When someone shows interest in something we've posted on a social network, we feel happy about it. Why? The brain releases dopamine – the so-called "pleasure and reward hormone" – whenever we receive gratification or positive stimuli (such as eating our favorite food, listening to good music, cooling off in the pool, etc.).
This feeling of well-being also hits us when someone shows their appreciation for one of our photos or a shared post. Today we're going to explore this further....
"The problem was: how can we take as much of our users’ time and attention as possible."
It is now well known that Sean Parker, the hacker who founded Napster when he was 20 and was the first president of Facebook when he was 25… the one who paired Mark Zuckerberg's idea with Peter Thiel's money, says: "It’s technology – and not economics or the government – that is the real driving force behind major social changes." He admits that social media – Facebook first and foremost – were born out of a single question: "How do I consume as much of your conscious time and attention as possible?" They "exploited a vulnerability in human psychology": the need for social recognition.
"We were completely aware of it," he admits, "but we did it anyway. How? "By giving you a little dopamine every now and then through a "like" or new comment on a photo, post, or something else."
Whether Parker's self-criticism is sincere or not, whether he regrets being part of “the machine” or not, science confirms what he said.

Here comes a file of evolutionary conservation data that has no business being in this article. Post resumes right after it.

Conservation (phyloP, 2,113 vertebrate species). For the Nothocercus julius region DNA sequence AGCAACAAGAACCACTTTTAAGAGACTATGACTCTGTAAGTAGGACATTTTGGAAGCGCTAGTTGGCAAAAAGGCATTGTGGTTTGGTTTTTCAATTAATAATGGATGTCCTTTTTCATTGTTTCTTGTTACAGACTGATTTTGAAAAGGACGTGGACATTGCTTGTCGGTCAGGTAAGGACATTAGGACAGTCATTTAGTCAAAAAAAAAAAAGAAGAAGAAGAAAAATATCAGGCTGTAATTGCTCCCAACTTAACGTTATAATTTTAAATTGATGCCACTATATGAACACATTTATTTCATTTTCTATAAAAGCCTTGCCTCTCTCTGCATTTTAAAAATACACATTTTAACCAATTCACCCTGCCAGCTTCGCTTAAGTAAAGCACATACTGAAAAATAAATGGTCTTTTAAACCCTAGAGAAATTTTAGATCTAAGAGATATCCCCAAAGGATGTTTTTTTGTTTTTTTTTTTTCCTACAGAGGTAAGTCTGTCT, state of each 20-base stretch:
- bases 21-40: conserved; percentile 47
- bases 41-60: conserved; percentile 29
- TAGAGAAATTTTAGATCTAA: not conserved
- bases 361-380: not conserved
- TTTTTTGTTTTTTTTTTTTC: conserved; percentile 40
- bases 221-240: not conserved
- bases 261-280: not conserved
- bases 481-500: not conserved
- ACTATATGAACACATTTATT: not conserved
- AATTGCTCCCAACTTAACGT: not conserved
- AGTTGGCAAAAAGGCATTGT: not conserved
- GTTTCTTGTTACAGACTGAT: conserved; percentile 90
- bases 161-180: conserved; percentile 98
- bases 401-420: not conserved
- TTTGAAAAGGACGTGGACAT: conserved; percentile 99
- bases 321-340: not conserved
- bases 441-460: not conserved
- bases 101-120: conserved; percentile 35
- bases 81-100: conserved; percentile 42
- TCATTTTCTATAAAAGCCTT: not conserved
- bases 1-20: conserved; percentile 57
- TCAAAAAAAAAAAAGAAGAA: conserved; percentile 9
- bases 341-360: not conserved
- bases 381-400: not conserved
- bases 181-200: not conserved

Pleasure and reward are activated when we receive certain kinds of stimuli
There is something incredible about technology. It almost sounds like a "modern miracle." Yet, it also requires us to be "bombarded" by a constant stream of stimuli. From every direction come distractions, reminders, advertisements, etc. Social media and video games attack us with their flashing lights; smartphones invade our spaces, our homes, and our social gatherings.
We read in an article entitled Technology, Dopamine, and Addiction : "Because of technological advances, stimuli are everywhere and unstoppable. These cues are much stronger than anything found in nature. Everything is sensationalized. Every signal activates the opioid/dopamine response, and the constant repetition is addictive."
Stimuli activate the pleasure and reward response, producing a feeling of euphoria and a desire for more. When receptors lose their sensitivity, stronger stimulation is needed to receive the same effect. The absence of stimulation triggers anxiety and depression. Anxiety and depression increase the motivation to seek more.
Internet Addiction Disorder: a new field of study
As previously explained on our portal, Internet Addiction Disorder (IAD) presents symptoms that follow the pattern of any other type of addiction. A person with this disorder shows an obsession over the internet, social media, and/or video games; shows a certain level of compulsivity; and doesn’t control or manage his time well. His "hunger" is only satisfied by more time spent using technology or playing a new game. He experiences symptoms of withdrawal when denied access, including physical and/or emotional distress, anxiety, or depression. And the behavior continues, despite negative consequences – such as family conflict – and despite evidence of social exclusion.
The conclusion we draw is this: technology poses a real health risk. It can have similar effects on us as other addictive and harmful substances. We have to be careful about the time we spend with it, and pay close attention to how children, whose brains and hormones are still developing, experience it. Now, more than ever, they need to be protected.